The Whole Elephant
October 17, 2011 § Leave a comment
There is a very old story about some blind men describing an elephant. One grasped the tail and concluded that elephants were like ropes. Another touched a leg and declared that elephants were like trees. Another, who touched a husk, said elephants were like pipes. Etc.
For the next fourteen months, we will be subjected to a barrage of rhetoric and bombast concerning the nature of the present recession, its origin, its cause, and its nature. Objective analysis will be hard to come by because everyone who speaks will be persuading, not informing. Each partisan, like the blind man in the story, will focus on the part of the story that fits his or her argument.
As Lao Tzu said of the Tao, “Those who speak, do not know. Those who know, do not speak.”
My effort with this post is to offer an article that, to me at least, comes very close to describing all pertinent information about the current recession, and assesses blame and excuse with apolitical objectivity. The article is a long one, but I think it is worth the time to absorb it. Ezra Klein, a columnist for the Washington Post, wrote it. Here is a link to Could This Time Have Been Different ?.
I have not abandoned my role as an advocate. Based on their performance so far, I have no doubt that truth will be the Republicans’ worst enemy. That is my reason for distributing this article to as many people as possible. My friend, Milton Lower, who operates a kind of one-man Committee of Correspondence, like the patriots who kindled the American Revolution, sent a copy of Klein’s article to me and others on his list. I was too distracted to notice it when it arrived in my inbox, but he was kind enough to rouse me with a follow-up email and I finally read the article last night.
Ezra Klein did a good reporter’s job of getting the facts, organizing them, and publishing them in plain English. The result is scary and grim but, to me, it tells it like it is.
Based on Klein’s article, it is plain to me that federal funding of infrastructure rebuilding and repair is an effective way to reduce unemployment. Another quick and effective way is to offer earmarked federal funds to state and local governments for retaining and rehiring public employees. Both of these measures would directly create jobs and put potential consumer demand money in the pockets of working class Americans. I recognize that the “debt overhang” consisting of credit card and mortgage debt would absorb some of that money but a part of it would be spent on groceries, education and electronic tools, like phones and computers, all of which would stimulate local businesses.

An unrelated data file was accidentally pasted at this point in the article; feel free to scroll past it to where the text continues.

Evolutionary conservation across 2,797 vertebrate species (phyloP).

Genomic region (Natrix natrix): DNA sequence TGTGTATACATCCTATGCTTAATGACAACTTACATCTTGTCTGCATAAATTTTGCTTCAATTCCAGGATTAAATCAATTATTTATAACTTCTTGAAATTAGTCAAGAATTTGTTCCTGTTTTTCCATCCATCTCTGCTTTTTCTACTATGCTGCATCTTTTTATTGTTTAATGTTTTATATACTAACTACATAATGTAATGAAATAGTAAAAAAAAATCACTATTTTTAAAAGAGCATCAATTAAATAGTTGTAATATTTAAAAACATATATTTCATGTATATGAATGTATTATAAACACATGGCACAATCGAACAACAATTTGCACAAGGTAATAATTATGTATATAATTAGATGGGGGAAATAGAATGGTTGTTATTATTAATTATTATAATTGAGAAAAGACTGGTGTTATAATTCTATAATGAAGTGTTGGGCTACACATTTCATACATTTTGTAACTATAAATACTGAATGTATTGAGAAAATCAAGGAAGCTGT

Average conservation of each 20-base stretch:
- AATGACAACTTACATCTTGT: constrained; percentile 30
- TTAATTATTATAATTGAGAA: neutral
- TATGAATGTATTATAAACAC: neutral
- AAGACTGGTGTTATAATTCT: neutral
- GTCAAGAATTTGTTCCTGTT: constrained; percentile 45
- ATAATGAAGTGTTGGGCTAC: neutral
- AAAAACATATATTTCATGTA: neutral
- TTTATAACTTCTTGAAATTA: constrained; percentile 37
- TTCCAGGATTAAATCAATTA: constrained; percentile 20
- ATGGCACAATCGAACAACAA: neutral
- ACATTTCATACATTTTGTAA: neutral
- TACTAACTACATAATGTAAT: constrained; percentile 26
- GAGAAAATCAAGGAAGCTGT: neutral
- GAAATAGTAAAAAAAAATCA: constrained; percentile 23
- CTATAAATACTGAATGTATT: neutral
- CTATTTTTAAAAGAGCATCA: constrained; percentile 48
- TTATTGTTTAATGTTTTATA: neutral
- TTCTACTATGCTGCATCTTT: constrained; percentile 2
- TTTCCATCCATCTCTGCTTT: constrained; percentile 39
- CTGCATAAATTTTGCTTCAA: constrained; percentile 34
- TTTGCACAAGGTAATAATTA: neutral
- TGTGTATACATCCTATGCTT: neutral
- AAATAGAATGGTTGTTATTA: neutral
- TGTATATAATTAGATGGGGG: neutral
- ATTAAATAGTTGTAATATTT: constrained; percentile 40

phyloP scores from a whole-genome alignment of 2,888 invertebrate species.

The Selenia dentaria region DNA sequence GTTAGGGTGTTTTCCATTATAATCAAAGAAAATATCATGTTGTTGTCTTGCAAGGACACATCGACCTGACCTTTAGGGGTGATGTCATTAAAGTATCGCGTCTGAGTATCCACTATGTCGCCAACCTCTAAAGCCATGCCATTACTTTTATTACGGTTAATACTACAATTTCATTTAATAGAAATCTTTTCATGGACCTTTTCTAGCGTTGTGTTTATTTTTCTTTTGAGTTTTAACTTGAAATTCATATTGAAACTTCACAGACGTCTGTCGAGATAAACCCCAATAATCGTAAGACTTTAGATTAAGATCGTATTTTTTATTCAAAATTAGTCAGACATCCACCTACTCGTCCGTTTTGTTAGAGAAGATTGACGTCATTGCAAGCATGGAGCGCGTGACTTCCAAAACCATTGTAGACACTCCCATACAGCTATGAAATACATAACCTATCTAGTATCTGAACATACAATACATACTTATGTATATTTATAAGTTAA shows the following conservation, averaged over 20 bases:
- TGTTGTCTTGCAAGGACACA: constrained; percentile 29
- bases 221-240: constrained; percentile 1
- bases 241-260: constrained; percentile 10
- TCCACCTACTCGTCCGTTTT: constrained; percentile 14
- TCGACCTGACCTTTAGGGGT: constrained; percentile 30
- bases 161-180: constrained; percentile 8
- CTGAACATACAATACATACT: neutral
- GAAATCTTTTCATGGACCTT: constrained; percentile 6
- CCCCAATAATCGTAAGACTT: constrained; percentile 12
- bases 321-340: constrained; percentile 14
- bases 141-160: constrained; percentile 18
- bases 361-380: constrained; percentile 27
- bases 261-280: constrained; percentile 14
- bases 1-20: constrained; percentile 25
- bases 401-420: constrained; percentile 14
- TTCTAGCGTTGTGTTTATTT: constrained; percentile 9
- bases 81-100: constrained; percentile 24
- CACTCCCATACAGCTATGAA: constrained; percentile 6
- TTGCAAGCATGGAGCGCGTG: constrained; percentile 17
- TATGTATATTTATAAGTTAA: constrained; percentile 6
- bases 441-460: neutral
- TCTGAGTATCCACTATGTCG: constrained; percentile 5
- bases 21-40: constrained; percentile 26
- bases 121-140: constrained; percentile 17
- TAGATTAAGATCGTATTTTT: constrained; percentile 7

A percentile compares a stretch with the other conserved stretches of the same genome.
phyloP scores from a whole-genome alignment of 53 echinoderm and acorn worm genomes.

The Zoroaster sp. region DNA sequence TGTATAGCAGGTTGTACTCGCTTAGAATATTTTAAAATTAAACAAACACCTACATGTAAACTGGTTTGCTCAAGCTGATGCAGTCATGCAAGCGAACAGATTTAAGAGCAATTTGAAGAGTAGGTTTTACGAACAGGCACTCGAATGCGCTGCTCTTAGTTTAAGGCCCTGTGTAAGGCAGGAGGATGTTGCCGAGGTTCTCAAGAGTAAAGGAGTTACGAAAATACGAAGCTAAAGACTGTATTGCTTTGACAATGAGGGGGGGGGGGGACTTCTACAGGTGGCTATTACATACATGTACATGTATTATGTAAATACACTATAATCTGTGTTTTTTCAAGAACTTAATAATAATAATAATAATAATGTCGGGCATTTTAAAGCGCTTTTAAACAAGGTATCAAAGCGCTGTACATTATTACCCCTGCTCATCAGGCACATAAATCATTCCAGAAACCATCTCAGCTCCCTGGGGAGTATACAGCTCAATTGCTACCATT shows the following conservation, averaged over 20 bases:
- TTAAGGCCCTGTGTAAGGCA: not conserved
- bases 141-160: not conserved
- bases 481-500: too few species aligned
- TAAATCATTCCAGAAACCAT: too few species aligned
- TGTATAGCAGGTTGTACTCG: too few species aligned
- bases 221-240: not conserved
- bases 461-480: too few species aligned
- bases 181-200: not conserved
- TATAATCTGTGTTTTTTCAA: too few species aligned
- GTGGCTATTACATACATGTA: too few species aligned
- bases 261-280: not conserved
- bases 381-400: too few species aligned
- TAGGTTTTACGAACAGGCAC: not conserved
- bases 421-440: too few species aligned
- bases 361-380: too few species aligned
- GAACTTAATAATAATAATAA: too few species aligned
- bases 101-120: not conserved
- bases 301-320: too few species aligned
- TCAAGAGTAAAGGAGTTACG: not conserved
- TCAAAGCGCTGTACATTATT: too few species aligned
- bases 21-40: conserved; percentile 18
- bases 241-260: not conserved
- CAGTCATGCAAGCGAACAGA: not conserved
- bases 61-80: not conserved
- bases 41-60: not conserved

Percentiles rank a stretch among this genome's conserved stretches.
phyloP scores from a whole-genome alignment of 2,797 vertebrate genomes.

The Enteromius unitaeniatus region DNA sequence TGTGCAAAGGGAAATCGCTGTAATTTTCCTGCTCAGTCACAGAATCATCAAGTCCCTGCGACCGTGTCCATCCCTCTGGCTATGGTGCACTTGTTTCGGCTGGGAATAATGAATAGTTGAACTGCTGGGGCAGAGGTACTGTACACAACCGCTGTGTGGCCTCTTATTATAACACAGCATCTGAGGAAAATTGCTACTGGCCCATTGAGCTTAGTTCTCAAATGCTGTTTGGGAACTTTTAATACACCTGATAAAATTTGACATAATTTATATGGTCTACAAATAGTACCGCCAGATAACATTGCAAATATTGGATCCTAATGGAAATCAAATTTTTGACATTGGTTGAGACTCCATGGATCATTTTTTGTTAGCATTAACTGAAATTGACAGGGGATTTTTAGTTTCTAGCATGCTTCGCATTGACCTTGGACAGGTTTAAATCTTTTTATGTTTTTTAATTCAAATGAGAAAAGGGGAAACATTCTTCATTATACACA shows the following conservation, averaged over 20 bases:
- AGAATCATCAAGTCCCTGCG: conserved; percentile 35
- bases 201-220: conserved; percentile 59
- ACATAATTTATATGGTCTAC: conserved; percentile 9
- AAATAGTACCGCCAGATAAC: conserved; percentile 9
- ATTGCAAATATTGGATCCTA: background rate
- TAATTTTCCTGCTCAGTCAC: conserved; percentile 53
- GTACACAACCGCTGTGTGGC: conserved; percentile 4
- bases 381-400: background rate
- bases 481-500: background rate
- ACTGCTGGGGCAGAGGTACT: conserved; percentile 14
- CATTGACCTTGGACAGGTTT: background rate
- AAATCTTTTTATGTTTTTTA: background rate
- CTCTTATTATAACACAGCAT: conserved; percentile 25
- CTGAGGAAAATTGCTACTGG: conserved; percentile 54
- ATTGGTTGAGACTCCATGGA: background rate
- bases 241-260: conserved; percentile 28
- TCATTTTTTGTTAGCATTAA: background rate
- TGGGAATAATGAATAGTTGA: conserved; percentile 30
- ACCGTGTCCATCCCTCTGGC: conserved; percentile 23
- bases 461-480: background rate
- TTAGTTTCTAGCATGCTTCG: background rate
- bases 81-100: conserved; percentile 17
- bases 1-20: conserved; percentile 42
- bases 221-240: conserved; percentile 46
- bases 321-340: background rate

How to unwind the mortgage debt that is dragging down the economy is a difficult issue. Federal funds to pay down some of that debt would run into the rage expressed by Rick Santelli in his rant about “responsible” mortgagors’ tax money being used to defray “underwater” neighbors’ mortgage debt. Solving the problem with some kind of “controlled inflation” would devalue the mortgage debt and, theoretically make it easier to pay off.
I suppose the inflation solution assumes that salaries and wages of the mortgagors would increase apace with inflation and that they could, therefore, more easily make their house payments. I am somewhat skeptical of that assumption, but I understand the theory. I have a personal objection to the inflation idea because, since I am no longer practicing law and, thus, have no income, inflation would mean that my costs would increase but not my ability to pay for them. I also think that inflation would be a cruel burden on unemployed workers, trying to sustain themselves on stingy welfare and dwindling savings.
I would love to see some solution to the housing bubble that involved paying down underwater mortgage debt with a dedicated surtax on Wall Street banks and other financial entities that profited from creating the housing bubble. Like most things I would like, such a solution is probably not politically doable, although I think it would be easily politically marketable.